How many indeed?
Rosenstein’s complicity in this machine was ugly, but it was by no means unique. Top officials at the Departments of Justice, Homeland Security, and Health and Human Services all played a role. They were all sowing chaos, inflicting cruelty and causing unfathomable trauma at the behest of a small, vicious cadre up top.
Gelernt told me that he had to make a hard strategic decision when arguing his case against the Trump Justice Department. In order to get families reunited quickly, he was not going to challenge the administration’s right to prosecute these immigrants. He accepted that they broke the law. And like any American parent who breaks the law, he accepted that they typically had to be separated from their children while in jail.
Instead, his argument was this: The jail time for these misdemeanors was usually a matter of days. So why were these parents not being reunited with their children afterward? “What became clear,” he told me, “is that they never had any intention of reuniting them until the parent gave up and was deported, if ever.”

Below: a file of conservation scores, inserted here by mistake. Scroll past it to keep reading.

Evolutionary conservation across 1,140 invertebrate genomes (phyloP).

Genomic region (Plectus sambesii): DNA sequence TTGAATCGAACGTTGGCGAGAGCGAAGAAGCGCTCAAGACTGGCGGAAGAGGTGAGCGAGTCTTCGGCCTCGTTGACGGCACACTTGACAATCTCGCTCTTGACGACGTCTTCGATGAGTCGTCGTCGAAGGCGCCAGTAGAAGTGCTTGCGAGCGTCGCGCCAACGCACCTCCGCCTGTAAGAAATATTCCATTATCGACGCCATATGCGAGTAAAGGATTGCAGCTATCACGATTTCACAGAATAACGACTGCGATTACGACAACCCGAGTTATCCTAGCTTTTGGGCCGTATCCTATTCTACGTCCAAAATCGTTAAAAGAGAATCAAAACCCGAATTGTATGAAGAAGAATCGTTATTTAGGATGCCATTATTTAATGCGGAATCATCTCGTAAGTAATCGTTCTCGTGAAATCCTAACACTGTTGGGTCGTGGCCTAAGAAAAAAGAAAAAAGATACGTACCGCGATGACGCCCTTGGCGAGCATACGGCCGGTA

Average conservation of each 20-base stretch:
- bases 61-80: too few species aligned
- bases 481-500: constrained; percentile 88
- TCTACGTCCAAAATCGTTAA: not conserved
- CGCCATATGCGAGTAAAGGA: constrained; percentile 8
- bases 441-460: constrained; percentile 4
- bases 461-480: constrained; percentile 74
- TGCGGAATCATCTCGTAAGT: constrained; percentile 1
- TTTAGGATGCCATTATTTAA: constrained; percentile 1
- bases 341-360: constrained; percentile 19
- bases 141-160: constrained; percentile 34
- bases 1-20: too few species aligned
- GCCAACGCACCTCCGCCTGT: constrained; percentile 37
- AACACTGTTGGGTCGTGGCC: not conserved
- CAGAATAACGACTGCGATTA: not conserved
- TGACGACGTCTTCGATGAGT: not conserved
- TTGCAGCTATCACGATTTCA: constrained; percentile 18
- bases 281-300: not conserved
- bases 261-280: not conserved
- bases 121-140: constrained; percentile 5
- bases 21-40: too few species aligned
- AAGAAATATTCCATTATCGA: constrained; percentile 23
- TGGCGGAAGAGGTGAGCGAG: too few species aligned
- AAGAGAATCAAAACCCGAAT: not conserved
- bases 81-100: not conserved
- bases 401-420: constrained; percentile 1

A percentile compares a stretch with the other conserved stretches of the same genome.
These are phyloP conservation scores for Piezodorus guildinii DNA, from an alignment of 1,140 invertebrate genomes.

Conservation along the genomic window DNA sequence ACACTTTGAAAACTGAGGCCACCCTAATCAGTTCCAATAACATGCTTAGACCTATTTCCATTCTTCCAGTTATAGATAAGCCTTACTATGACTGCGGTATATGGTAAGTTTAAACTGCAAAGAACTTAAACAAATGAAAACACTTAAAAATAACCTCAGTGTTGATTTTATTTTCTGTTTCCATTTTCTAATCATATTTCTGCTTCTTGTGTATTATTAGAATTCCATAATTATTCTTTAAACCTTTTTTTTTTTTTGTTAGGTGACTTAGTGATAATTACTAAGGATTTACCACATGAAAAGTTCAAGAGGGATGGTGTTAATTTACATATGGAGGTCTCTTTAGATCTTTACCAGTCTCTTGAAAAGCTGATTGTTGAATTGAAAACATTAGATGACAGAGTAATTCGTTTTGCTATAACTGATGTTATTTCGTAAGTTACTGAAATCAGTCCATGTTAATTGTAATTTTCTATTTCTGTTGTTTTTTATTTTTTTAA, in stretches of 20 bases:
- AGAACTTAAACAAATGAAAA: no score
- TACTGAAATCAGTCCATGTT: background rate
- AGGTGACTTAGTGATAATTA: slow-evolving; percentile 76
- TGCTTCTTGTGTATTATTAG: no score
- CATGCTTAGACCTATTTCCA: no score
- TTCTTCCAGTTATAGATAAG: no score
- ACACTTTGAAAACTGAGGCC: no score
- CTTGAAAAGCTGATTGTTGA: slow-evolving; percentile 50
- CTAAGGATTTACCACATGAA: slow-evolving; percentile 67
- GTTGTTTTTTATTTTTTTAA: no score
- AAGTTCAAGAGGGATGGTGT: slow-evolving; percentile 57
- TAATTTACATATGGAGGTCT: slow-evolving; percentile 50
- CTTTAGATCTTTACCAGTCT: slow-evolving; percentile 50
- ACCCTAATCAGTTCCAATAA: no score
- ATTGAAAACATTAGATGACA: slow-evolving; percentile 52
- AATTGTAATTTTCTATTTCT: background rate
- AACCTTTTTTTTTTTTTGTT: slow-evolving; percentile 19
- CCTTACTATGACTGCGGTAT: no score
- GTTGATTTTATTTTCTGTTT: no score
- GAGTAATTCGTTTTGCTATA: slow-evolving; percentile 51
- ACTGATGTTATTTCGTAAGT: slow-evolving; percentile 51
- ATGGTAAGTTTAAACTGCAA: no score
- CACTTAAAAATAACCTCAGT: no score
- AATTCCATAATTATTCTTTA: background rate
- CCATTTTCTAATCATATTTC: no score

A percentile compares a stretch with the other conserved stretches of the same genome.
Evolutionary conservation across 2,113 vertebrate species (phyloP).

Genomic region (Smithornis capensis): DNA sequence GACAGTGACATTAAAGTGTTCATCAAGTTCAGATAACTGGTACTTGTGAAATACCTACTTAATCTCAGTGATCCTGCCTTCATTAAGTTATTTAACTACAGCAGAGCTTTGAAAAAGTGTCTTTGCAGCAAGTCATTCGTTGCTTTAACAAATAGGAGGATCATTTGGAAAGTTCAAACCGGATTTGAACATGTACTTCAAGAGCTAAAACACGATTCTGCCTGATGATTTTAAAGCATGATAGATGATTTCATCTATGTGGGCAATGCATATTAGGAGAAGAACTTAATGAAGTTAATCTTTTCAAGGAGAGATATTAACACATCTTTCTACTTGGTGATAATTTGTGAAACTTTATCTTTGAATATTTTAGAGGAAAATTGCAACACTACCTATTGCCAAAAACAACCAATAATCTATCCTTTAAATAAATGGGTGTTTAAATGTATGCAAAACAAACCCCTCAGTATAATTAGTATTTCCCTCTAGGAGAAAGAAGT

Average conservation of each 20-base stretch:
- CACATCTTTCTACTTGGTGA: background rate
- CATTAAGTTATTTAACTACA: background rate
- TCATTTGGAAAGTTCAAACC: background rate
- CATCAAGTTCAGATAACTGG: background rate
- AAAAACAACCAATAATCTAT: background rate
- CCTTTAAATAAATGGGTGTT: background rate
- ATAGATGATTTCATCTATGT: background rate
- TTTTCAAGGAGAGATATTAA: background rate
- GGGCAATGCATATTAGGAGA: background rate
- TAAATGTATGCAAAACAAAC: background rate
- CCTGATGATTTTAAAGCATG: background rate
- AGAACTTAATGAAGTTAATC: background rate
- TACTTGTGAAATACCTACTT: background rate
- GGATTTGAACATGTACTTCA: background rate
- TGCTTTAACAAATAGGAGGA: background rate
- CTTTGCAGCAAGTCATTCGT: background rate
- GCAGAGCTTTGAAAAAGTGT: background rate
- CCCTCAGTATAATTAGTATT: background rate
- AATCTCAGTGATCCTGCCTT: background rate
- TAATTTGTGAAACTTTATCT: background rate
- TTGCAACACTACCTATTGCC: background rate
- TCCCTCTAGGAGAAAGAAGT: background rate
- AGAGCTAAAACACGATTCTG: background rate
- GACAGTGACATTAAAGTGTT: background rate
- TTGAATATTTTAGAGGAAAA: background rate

The federal judge in San Diego agreed, saying the government’s behavior “shocks the conscience,” that the separation policy violated due process and that all separated families had to be reunited within 30 days.
But what galls Gelernt now, after seeing the Times report about the inspector general’s investigation, is that his suspicions were right all along: Separating families was the objective of the Trump administration’s zero-tolerance policy, not a byproduct. The children were the targets of the policy, not collateral damage. “We need to take away children,” Sessions reportedly told the local U.S. attorneys.
No president before Trump had ever dared go that far. Which is not to say that Trump’s predecessors handled immigration gingerly: When the number of immigrants surged at the border in 2014, President Barack Obama responded by building more detention facilities and holding families indefinitely — though still together — and faced a legal backlash.
But Trump’s policy was something altogether different. It was child abuse, plain and simple. “That’s why it’s so chilling,” Gelernt told me. “D.O.J. officials apparently declined to exempt even cases with a baby.”